I'm currently taking part in the Seasons of Reading: Spring into Horror Read-a-Thon, which is intended to encourage readers to trying horror fiction (they also run events for other genres). I'm already a big fan of horror stories, and have been for many years, so I thought it would be fun to look at five of the books that defined my exploration into horror. There are of course many other fine horror authors out there, and discovering them is one of the fun aspects of the genre!
Dennis Wheatley might not be the first name that springs to mind when you think of horror writers as he's better known for his various adventure series. However he was the first introduction for me for horror subjects, in particular Satanism and the constant battle against evil. To the Devil a Daughter and The Devil Rides out were both read at a young age and inspired a desire to delve deeper into the darker forms of literature - up until then my staples were fantasy, science fiction and adventure or thriller books.
Hi writing is very much of its time and can seem almost ponderous compared to modern authors, but I recently re-read three of his books and still enjoyed them. I particularly liked the matter of fact way in which he portrayed the supernatural and didn't feel the need to try and justify the events - they just where.
Click here to buy To the Devil, A Daughter from Amazon
Clive Barker is probably my favourite contemporary horror authors, although my first encounter with him was with the Hellraiser film, and I discovered his books after that. Choosing a representative book of his was difficult as there are many fine examples. Weaveworld almost won, but The Books of Blood not only shows his skill as a writer, but also the breadth of his imagination. There's some real darkness within these pages, but also elements of wonder, and I often find that with the best horror stories there is a blend of the two.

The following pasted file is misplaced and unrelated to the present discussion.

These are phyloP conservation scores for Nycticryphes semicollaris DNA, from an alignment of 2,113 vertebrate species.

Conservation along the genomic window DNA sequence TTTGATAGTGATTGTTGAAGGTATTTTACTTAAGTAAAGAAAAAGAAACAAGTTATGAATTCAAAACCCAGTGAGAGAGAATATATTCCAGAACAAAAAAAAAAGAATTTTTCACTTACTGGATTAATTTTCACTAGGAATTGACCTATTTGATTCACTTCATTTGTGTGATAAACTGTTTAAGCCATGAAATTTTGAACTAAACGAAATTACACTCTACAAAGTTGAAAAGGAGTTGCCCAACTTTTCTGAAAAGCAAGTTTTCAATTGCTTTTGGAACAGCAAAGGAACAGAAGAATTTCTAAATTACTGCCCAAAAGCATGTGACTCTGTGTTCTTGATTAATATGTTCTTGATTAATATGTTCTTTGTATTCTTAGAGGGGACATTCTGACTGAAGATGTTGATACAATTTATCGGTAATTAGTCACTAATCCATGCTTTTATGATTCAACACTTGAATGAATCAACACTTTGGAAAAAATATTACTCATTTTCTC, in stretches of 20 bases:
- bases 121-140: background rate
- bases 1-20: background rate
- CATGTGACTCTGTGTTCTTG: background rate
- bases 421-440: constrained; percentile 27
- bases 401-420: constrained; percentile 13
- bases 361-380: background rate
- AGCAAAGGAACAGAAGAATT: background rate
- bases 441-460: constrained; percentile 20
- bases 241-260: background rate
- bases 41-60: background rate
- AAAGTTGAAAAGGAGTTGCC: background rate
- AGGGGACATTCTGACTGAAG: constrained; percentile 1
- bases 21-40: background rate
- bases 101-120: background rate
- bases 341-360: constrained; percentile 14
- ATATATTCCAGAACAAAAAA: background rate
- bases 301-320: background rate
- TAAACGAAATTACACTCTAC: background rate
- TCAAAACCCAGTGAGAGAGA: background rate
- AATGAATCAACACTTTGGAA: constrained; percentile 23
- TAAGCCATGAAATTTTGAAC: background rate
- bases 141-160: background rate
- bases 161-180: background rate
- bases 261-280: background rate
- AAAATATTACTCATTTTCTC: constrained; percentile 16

He's also a firm favourite of mine through his word play. I sometimes despair when reading his works, because it puts my own efforts to shame and I know that I will never match the skill he wields!
Click here to buy The Books of Blood Volumes 1 - 3 from Amazon
Click here to buy The Books of Blood Volumes 4 - 6 from Amazon
Dennis Wheatley might have originally enticed me down the path towards horror, but it was James Herbert who helped me set up camp for the long stay. He also introduced me to a much more visceral form of horror with The Rats. Now he's written many better books since then, but this was the book that introduced me to the gore horror, which I'd seen in films, but not appreciated in books.
I enjoyed his straight forward style of writing, he sketches a scene or a character in a tighter form than many of his contemporaries, and with The Rats maintains a blistering pace. If you're squeamish then you might want to give this one a miss! As with Wheatley he has a practical approach for his stories that sinks them into possibility of them existing in the real world.
Click here to buy The Rats from Amazon
I don't think that any list of horror authors would be complete without Stephen King, he's probably done more to bring horror tales into the mainstream than any other author. IT is my most loved stories out of his works (although there are plenty to choose from) as it demonstrates the writing that King does well. He builds characters well and casts the reader throughout their lives. He writes small, peculiar towns in an amazingly vivid reality.
It also highlights what he doesn't do so well, and that is endings. There are few King books that I like the endings of, but it doesn't matter too much as the journey always make it worth the effort. And in this case it's worth the read for Pennywise alone :-)
Click here to buy IT from Amazon
My final choice is a relatively unknown author, who I believe should be much better known within the horror genre. I resisted the advent of the e-reader for as long as I could, but I finally capitulated and now I'm a fan. In particular it opened up a world of indie and self-published authors that I was previously unaware of. David Haynes illustrates what is exemplary about these lesser known authors. His writing is superb, but he brings a new imagination and unusual stories that really stand out. Even when he tackles familiar topics he brings something new to the table which sets him apart.
Of all the authors, picking just one of his books was the most difficult. He writes both period and contemporary horror stories, but The Scream of Angels is perhaps his finest. For the Read-a-Thon I'm reading his latest Boo!. If you're a fan of the genre, or looking to give it a try then he's a great place to start.
Click here to buy The Scream of Angels from Amazon